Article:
Everything a vendor places on a Windows Datacenter Server-based system undergoes rigorous testing and certification before acceptance in the Datacenter Program. New servers get a 14-day series of tests designed to simulate one year of actual corporate activity.
“Enterprise customers had been conducting comprehensive pre-deployment testing for themselves for many years,” says Robin Hensley, Compaq’s Datacenter Program director. “Compaq and Microsoft are providing value on Datacenter platforms by delivering a rapidly deployable, highly available, integrated solution that customers can implement with confidence for their mission-critical business operations.”
The Windows Datacenter Program requires each hardware provider to provide 99.9 percent guaranteed system availability. The program provides 24-7 support by each hardware vendor, who routes problems to the joint support team staffed by both hardware vendor and Microsoft representatives.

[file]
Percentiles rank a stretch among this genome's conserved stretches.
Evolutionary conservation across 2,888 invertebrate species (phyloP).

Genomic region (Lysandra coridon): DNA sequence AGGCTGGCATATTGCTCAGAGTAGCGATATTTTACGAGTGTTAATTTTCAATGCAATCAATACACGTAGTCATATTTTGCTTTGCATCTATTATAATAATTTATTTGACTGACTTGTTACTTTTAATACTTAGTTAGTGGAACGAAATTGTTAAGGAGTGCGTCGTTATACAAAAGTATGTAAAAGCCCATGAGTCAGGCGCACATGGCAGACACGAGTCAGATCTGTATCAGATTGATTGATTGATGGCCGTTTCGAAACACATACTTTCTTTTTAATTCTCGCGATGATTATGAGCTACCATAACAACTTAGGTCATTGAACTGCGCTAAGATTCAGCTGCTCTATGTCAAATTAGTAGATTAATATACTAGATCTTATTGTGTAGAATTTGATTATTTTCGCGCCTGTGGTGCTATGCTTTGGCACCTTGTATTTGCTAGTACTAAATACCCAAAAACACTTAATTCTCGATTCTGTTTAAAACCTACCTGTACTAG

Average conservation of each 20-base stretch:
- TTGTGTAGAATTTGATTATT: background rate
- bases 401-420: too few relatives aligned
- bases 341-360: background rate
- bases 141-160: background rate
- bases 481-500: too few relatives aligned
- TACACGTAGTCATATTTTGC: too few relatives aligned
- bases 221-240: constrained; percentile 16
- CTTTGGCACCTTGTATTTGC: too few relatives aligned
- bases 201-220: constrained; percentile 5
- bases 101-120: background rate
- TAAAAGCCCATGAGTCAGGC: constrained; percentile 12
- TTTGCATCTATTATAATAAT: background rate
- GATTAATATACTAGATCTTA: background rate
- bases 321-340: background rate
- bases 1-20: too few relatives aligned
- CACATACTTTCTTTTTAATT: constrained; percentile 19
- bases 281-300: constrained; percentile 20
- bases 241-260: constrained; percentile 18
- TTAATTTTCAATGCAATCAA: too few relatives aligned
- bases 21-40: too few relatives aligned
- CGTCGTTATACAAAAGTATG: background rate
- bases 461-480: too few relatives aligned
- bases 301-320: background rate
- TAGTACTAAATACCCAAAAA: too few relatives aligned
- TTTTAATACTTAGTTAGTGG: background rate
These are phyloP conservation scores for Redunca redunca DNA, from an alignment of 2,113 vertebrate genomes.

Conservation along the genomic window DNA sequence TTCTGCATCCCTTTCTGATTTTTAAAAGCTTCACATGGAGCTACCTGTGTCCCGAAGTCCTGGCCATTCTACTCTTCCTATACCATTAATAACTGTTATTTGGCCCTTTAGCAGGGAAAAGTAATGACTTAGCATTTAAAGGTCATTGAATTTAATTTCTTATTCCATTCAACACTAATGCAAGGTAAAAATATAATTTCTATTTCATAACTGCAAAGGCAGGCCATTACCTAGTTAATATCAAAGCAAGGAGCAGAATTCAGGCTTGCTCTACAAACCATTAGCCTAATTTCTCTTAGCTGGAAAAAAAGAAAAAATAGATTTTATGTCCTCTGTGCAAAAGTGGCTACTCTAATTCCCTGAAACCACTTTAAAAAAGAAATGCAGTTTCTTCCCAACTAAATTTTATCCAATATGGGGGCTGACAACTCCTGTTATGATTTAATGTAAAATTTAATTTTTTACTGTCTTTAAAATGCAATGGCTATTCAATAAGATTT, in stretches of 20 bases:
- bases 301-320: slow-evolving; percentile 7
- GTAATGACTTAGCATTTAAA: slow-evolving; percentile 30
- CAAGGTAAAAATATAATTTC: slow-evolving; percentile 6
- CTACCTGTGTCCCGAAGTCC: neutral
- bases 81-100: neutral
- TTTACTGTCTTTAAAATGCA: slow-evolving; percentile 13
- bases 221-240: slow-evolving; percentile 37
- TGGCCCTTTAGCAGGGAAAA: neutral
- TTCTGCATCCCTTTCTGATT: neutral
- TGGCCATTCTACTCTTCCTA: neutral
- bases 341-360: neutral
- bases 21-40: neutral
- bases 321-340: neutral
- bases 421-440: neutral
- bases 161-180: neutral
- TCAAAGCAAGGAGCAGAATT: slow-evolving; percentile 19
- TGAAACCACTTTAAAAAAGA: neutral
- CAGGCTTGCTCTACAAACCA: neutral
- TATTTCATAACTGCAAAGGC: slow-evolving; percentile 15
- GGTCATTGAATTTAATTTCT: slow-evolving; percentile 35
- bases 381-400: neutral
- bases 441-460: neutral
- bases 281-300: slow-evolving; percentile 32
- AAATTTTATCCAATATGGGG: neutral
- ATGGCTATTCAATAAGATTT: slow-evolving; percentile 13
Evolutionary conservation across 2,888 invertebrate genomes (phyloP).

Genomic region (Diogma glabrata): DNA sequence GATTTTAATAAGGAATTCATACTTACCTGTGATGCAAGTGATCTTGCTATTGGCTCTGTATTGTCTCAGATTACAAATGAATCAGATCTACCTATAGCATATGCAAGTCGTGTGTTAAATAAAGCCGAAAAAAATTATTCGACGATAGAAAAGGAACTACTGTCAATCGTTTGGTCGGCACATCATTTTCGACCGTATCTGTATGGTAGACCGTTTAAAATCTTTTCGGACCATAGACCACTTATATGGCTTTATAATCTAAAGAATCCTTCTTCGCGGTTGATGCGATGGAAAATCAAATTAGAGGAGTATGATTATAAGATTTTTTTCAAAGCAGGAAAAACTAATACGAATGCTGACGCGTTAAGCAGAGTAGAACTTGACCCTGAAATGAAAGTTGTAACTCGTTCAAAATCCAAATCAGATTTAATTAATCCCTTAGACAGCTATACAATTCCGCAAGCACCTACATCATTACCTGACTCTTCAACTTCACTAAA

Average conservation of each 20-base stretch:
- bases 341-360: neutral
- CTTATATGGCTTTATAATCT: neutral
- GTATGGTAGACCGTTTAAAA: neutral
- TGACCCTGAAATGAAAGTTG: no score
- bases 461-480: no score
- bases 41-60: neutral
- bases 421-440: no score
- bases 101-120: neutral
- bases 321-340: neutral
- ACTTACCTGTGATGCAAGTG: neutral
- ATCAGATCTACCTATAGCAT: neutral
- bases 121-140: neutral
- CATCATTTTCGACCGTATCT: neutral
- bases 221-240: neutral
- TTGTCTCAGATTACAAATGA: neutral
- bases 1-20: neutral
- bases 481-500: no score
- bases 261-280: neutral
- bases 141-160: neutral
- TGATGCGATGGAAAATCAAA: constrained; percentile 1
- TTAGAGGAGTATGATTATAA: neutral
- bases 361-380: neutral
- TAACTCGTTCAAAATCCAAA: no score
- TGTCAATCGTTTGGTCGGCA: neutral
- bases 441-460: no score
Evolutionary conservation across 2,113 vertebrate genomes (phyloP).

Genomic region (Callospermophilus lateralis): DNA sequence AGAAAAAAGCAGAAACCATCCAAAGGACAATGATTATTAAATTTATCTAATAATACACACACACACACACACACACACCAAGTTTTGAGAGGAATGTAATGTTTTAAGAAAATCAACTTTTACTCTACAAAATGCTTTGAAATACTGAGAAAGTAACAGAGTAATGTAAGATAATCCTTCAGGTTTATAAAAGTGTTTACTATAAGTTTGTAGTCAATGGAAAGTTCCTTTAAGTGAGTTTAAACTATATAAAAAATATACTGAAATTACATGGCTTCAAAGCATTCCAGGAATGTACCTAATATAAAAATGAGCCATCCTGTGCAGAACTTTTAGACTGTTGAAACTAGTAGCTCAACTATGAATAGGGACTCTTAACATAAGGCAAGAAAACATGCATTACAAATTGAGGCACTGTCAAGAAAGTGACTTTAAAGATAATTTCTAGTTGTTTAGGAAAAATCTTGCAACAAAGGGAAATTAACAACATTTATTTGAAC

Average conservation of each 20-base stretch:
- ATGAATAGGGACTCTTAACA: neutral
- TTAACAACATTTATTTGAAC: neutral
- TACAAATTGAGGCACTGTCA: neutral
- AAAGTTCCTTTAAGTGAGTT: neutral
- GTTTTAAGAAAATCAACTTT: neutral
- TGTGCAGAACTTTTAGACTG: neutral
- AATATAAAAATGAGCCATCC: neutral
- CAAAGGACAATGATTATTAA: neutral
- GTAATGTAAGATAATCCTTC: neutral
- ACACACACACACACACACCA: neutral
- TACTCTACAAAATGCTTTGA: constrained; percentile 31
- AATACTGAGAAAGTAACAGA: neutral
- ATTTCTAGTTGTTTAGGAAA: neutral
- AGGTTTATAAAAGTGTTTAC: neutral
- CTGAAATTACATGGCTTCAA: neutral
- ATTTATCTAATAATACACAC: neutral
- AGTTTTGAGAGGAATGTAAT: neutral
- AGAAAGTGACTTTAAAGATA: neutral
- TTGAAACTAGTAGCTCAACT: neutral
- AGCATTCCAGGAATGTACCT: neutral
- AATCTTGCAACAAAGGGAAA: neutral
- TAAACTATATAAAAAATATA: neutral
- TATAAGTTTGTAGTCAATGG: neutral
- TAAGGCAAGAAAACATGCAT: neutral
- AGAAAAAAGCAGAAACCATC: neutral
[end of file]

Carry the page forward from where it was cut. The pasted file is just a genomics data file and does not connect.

The furniture maker La-Z-Boy came on board the Windows Datacenter Program in August. The firm’s goal is to better handle larger workloads without increasing the administrative complexities and costs of deploying a cluster of new servers.
“In keeping up with increasing demands on our IT resources, we wanted to avoid adding server after server to our growing infrastructure,” says Gary Clark, director of La-Z-Boy’s corporate IT services. “We selected the Unisys ES7000 to help manage our rapidly increasing server population and to reduce our administration costs and lower our resource requirements. With its tight Windows 2000 Datacenter Server integration and powerful partitioning abilities, the ES7000 allows us to consolidate intensive workloads and maintain a more granular level of control over both the hardware and software environments. The joint Unisys/Microsoft support structure and the strong relationship that Unisys maintains with Microsoft, and the development of the Windows 2000 Datacenter product, was a key selection criteria for us.”